If you have ever visited Belgium, you probably started with an exploration of Brussels and afterward took the train to have a look at Bruges.
The train station is not far from the historic center; you can easily reach it on foot. Bruges is one of the rare cities that has kept its medieval architecture and therefore belongs to the UNESCO World Heritage List. Have a look at the belfry (13th century) and the Church of Our Lady (13th – 15th century). Take a boat tour on the canals. Or visit one of the museums. For more information, take a look at the official tourism website of Bruges.
But all this beauty comes at a price… Many tourists. Too many tourists. Way too many tourists. Rushing from one landmark to another. Gaping at the architecture. Tasting chocolates and/or beer. Photographing each other. Taking selfies.
The only month of the year when Bruges belongs to the locals (again) is January. Unfortunately, that’s also the period of the year when the weather can be awful, with low temperatures, wind, and rain or snow. Not really very comfortable.
But… there is a location in Bruges where you can find some peace and quiet. It’s called “Minnewater” and it’s roughly located between the train station and the center.
The website of VisitFlanders has this to say about the area:
In the south of Bruges is the Minnewater, a small rectangular lake surrounded by trees and the adjacent Minnewater park. The tragic love story of Minna and her beloved Stromberg resulted in a popular legend which tells us that eternal love will befall couples who cross the Minnewater Bridge. Its makes Minnewater a very romantic place. Enjoy the surroundings seen from the Minnewater Bridge, one of the benches along the lake or explore the peaceful Minnewater park.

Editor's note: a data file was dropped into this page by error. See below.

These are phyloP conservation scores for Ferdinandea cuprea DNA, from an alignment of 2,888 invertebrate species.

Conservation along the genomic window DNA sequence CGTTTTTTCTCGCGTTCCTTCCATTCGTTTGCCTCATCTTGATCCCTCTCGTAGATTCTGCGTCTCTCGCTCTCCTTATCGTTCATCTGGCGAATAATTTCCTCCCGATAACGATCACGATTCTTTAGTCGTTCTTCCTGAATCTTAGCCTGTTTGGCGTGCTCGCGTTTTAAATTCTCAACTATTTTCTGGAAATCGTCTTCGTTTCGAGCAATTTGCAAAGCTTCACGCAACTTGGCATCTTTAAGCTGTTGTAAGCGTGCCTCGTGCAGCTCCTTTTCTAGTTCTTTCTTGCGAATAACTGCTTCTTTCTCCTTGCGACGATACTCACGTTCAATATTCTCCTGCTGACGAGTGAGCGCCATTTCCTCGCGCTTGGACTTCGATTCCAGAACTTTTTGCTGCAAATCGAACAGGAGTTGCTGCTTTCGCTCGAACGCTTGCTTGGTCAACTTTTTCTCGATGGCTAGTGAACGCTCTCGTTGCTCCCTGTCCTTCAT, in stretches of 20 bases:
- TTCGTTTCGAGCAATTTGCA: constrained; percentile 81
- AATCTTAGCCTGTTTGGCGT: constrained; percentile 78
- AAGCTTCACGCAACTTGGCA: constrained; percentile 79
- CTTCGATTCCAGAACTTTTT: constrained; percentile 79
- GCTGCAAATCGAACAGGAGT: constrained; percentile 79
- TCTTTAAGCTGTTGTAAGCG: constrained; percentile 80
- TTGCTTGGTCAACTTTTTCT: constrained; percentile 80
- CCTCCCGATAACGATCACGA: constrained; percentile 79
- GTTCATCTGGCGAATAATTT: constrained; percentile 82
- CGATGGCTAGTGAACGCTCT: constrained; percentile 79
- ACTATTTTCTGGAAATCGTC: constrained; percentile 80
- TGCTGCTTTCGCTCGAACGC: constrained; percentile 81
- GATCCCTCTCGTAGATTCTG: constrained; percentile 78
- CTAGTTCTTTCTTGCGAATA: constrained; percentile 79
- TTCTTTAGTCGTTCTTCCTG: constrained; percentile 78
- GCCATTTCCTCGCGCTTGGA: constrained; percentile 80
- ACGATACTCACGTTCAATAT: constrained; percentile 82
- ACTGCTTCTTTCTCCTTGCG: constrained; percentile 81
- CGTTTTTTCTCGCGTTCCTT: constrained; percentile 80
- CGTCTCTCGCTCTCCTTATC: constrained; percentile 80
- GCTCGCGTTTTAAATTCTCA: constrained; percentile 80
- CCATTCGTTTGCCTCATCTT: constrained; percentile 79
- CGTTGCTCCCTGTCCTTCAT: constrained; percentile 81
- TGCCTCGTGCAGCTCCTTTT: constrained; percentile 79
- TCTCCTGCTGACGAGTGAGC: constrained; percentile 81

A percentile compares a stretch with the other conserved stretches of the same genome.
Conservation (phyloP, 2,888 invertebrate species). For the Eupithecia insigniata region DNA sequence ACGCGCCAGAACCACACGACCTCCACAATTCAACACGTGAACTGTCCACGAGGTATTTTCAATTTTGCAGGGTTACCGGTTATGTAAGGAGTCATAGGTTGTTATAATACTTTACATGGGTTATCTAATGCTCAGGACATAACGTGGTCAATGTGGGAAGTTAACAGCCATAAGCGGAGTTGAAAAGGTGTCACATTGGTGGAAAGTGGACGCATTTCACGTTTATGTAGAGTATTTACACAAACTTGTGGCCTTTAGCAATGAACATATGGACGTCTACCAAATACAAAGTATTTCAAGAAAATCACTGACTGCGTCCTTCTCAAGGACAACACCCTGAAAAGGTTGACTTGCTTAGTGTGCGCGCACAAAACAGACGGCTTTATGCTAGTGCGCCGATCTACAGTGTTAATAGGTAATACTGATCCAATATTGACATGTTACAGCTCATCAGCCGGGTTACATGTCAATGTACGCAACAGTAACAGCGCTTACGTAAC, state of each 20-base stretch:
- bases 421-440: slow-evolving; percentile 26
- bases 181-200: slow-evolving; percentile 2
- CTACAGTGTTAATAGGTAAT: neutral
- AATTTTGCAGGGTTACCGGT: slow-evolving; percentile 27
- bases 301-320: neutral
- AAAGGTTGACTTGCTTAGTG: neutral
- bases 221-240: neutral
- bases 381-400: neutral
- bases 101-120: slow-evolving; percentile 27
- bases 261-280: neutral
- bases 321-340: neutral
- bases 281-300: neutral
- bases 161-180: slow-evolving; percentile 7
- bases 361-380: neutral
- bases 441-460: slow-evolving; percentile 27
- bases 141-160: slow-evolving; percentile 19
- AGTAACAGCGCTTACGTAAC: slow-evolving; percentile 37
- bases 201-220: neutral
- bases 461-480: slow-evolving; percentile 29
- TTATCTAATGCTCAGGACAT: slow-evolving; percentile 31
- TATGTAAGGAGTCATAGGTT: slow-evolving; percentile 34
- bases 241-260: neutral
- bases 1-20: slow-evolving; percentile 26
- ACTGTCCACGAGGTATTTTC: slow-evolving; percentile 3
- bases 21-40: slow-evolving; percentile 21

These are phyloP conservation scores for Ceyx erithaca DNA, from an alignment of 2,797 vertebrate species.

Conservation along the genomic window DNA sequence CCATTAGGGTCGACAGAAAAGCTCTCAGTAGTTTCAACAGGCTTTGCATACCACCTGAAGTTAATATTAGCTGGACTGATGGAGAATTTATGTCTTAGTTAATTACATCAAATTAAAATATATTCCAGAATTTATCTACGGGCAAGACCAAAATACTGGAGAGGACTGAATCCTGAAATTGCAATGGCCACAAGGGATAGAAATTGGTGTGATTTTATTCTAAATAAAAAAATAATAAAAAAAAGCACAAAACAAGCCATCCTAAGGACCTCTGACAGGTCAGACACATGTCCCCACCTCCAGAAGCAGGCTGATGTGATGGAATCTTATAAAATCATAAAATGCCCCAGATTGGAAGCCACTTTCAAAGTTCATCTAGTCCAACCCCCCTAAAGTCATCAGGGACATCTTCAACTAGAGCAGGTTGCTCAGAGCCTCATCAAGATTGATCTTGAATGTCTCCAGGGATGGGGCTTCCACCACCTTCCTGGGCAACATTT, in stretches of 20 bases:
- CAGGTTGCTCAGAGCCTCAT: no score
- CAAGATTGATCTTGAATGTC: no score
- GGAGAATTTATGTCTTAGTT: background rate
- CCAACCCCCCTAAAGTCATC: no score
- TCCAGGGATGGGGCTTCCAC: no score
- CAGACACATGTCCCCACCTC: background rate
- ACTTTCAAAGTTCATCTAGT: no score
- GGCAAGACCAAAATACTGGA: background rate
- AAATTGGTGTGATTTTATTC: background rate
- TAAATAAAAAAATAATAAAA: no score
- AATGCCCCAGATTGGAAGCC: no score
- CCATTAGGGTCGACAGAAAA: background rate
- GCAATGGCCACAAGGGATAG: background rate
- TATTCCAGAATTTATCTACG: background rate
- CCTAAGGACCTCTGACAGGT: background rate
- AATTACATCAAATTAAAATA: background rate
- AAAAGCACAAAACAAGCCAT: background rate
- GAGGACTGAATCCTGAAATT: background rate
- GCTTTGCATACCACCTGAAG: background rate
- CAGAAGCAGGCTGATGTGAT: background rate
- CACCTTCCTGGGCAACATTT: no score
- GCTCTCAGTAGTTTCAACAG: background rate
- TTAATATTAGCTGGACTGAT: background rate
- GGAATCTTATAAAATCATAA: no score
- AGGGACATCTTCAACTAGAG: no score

Near the Canals
Lars and I both love waterscapes, so it was obvious that we spent some time near one of the canals as well.
Let’s cross the bridge and visit another picturesque landmark.
This is the only preserved beguinage in Bruges. Wikipedia explains what a beguinage is:
A beguinage, from the French term béguinage, is an architectural complex which was created to house beguines: lay religious women who lived in community without taking vows or retiring from the world.
This also belongs to the UNESCO World Heritage List. Nowadays, the site serves as a Benedictine convent.
The buildings date from the 16th – 18th century.
One Last Look
A more detailed map of the area:
Two more posts still coming up this week: one about a religious site in Poland and part 2 of our exploration of the Sierra de Huétor.
What about you? Have you ever visited Bruges? And if yes, did you visit this area? If no, do you want to visit it? Let us know in the comments!